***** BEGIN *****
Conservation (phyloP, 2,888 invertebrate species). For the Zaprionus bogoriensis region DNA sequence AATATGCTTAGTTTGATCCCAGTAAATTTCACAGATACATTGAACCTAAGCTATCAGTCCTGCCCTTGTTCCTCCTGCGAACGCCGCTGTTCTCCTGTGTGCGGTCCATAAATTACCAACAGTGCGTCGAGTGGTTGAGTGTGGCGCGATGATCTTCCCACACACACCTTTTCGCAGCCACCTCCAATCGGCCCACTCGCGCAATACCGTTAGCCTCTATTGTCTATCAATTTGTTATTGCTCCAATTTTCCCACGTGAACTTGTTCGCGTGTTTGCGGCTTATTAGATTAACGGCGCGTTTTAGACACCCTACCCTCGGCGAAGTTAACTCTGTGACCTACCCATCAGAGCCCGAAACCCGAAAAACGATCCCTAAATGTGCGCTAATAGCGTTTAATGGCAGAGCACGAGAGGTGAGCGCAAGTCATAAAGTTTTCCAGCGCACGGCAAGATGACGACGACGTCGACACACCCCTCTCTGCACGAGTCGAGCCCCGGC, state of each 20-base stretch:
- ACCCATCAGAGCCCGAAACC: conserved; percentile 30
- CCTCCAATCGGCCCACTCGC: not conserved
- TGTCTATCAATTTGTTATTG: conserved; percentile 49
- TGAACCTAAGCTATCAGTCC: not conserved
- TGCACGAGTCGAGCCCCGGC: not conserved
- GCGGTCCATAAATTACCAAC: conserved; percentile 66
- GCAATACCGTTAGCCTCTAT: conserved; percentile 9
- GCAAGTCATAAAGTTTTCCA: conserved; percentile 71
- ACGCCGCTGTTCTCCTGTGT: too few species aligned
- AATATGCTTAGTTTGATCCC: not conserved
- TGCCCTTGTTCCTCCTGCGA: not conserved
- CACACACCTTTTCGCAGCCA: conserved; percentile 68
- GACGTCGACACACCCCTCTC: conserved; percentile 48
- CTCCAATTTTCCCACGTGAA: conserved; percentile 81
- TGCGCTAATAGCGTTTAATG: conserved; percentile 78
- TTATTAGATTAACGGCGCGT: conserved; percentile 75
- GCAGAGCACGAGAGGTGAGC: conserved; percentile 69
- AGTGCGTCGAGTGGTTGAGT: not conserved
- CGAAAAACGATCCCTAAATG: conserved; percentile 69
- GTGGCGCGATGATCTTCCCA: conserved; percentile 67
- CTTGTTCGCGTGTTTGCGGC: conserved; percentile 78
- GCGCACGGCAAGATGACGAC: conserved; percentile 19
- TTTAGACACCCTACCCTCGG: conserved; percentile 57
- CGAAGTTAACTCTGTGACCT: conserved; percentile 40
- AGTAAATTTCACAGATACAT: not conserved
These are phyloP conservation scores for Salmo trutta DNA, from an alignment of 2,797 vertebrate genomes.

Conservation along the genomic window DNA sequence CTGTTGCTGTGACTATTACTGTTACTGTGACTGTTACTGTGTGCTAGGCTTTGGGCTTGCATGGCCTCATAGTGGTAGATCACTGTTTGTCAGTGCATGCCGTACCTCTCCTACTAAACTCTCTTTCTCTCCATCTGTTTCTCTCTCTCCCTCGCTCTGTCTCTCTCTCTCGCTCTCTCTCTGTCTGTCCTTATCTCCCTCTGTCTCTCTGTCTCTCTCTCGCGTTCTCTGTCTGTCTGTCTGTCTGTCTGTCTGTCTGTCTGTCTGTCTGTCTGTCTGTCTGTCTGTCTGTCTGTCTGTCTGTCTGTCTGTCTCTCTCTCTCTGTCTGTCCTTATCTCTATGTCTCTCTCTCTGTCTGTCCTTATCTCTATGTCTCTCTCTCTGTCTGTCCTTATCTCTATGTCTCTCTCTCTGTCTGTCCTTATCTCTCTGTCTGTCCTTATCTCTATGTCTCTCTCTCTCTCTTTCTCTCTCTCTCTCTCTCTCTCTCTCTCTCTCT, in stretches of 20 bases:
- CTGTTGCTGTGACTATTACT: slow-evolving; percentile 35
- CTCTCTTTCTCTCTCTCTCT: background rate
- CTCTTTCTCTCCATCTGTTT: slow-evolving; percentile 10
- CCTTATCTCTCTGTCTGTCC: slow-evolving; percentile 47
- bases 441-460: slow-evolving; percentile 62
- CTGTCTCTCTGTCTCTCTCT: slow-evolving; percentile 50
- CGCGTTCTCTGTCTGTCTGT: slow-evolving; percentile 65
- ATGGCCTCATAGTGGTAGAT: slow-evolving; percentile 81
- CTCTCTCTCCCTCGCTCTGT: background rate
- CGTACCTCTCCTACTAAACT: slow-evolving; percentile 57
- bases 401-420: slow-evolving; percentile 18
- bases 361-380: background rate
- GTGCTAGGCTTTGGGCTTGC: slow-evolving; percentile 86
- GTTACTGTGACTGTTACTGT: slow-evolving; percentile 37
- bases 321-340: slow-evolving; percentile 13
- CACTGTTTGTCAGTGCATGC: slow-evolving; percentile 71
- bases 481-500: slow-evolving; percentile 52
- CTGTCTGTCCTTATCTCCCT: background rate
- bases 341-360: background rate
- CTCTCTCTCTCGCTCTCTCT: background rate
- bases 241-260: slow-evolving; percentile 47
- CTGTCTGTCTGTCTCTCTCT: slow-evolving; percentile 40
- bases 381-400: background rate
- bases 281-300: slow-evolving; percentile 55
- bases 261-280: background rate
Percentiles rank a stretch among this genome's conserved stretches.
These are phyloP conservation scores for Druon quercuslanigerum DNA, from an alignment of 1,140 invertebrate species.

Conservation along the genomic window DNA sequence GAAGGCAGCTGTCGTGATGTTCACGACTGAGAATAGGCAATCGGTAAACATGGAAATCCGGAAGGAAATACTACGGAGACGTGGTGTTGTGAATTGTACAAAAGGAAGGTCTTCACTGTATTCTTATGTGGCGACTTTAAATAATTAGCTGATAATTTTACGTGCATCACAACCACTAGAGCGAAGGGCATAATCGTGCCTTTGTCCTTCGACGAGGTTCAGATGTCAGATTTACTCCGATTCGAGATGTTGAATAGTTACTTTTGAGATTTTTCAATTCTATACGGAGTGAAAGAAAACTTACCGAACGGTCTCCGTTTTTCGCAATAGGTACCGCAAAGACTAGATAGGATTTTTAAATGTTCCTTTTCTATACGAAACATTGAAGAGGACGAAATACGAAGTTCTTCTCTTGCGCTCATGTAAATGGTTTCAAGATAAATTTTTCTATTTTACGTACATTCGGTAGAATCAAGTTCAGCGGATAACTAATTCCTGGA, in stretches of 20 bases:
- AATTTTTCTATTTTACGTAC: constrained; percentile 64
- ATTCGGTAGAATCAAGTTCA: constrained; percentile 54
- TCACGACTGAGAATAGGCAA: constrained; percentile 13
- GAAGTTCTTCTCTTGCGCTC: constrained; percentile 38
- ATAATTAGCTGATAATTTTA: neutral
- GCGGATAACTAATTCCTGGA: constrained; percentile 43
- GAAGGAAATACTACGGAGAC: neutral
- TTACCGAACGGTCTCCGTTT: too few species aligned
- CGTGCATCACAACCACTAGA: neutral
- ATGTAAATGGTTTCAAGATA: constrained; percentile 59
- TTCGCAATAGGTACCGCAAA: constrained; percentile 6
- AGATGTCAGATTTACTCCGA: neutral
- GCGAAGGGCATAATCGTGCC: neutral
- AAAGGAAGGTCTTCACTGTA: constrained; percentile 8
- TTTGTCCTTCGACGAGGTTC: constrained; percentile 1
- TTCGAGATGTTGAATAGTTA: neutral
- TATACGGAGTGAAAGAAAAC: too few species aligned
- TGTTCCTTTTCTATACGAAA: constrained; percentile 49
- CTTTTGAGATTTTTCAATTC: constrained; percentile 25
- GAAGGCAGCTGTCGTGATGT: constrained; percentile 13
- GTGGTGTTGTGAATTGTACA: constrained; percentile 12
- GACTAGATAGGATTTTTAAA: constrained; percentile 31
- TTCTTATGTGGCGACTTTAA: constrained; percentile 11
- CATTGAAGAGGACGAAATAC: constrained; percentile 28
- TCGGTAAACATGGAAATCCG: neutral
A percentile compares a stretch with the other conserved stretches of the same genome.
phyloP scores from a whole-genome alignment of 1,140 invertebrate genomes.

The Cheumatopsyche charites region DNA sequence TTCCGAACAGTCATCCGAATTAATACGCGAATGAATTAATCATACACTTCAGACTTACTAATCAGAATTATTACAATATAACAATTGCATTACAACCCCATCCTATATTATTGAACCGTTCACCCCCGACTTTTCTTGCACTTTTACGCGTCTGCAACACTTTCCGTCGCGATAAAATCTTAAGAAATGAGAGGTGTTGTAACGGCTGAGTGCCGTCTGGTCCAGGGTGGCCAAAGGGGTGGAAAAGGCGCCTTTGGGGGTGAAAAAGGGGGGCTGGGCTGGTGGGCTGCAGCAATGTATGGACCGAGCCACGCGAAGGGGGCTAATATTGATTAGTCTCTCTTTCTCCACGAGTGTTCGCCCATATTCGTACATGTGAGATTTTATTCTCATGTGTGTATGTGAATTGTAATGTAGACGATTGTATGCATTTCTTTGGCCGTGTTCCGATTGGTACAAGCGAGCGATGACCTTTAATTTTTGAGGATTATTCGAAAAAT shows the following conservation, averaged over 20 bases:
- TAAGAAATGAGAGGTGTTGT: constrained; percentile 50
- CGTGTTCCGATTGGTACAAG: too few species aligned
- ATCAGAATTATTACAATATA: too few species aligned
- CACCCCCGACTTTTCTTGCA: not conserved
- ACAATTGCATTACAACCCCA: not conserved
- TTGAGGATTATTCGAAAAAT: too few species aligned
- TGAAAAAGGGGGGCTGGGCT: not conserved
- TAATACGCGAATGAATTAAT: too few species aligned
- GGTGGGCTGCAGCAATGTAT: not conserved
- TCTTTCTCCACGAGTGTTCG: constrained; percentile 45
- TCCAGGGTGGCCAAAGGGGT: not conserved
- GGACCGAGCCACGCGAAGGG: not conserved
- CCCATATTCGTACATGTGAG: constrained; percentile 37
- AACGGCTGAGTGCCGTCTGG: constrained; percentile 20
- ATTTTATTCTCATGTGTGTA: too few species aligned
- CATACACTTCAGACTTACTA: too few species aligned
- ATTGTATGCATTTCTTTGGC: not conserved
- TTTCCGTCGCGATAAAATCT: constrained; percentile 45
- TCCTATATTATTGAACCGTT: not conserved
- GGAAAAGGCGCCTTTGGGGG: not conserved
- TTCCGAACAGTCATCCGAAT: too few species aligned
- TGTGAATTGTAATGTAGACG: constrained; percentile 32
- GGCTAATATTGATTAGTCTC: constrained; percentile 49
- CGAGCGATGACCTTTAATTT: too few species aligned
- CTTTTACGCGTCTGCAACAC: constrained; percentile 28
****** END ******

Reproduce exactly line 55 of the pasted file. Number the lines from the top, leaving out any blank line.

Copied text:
These are phyloP conservation scores for Druon quercuslanigerum DNA, from an alignment of 1,140 invertebrate species.